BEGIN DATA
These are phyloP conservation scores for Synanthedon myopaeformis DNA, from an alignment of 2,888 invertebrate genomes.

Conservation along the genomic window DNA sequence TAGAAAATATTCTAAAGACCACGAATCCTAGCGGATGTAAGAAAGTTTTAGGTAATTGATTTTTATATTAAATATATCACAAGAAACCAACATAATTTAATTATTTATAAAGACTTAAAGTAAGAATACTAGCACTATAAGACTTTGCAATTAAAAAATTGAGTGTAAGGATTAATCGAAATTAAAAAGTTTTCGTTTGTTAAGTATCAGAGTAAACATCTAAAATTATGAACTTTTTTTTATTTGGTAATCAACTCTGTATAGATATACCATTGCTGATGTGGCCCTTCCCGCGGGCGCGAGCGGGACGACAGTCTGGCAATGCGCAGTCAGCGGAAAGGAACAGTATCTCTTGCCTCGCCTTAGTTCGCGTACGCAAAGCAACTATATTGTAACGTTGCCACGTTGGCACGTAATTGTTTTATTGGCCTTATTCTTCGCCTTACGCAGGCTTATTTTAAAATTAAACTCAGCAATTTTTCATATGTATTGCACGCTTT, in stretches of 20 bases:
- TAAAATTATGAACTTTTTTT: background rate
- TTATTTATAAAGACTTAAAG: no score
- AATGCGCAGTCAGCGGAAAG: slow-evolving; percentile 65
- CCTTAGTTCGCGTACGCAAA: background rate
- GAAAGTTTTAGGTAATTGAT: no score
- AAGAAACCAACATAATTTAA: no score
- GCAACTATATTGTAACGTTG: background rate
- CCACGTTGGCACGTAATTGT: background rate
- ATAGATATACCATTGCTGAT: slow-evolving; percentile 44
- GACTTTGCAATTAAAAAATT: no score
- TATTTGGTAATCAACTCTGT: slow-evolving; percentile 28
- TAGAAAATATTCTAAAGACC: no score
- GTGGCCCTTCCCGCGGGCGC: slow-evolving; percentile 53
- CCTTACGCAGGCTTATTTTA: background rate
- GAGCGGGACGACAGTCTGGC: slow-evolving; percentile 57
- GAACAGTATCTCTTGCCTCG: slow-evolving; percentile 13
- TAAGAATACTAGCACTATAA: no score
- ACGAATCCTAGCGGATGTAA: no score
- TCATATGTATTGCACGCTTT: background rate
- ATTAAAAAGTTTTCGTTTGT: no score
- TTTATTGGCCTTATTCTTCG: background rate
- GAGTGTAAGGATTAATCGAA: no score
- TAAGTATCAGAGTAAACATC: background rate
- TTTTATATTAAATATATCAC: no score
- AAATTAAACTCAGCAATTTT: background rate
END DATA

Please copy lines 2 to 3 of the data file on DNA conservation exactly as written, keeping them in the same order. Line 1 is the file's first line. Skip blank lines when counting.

Conservation along the genomic window DNA sequence TAGAAAATATTCTAAAGACCACGAATCCTAGCGGATGTAAGAAAGTTTTAGGTAATTGATTTTTATATTAAATATATCACAAGAAACCAACATAATTTAATTATTTATAAAGACTTAAAGTAAGAATACTAGCACTATAAGACTTTGCAATTAAAAAATTGAGTGTAAGGATTAATCGAAATTAAAAAGTTTTCGTTTGTTAAGTATCAGAGTAAACATCTAAAATTATGAACTTTTTTTTATTTGGTAATCAACTCTGTATAGATATACCATTGCTGATGTGGCCCTTCCCGCGGGCGCGAGCGGGACGACAGTCTGGCAATGCGCAGTCAGCGGAAAGGAACAGTATCTCTTGCCTCGCCTTAGTTCGCGTACGCAAAGCAACTATATTGTAACGTTGCCACGTTGGCACGTAATTGTTTTATTGGCCTTATTCTTCGCCTTACGCAGGCTTATTTTAAAATTAAACTCAGCAATTTTTCATATGTATTGCACGCTTT, in stretches of 20 bases:
- TAAAATTATGAACTTTTTTT: background rate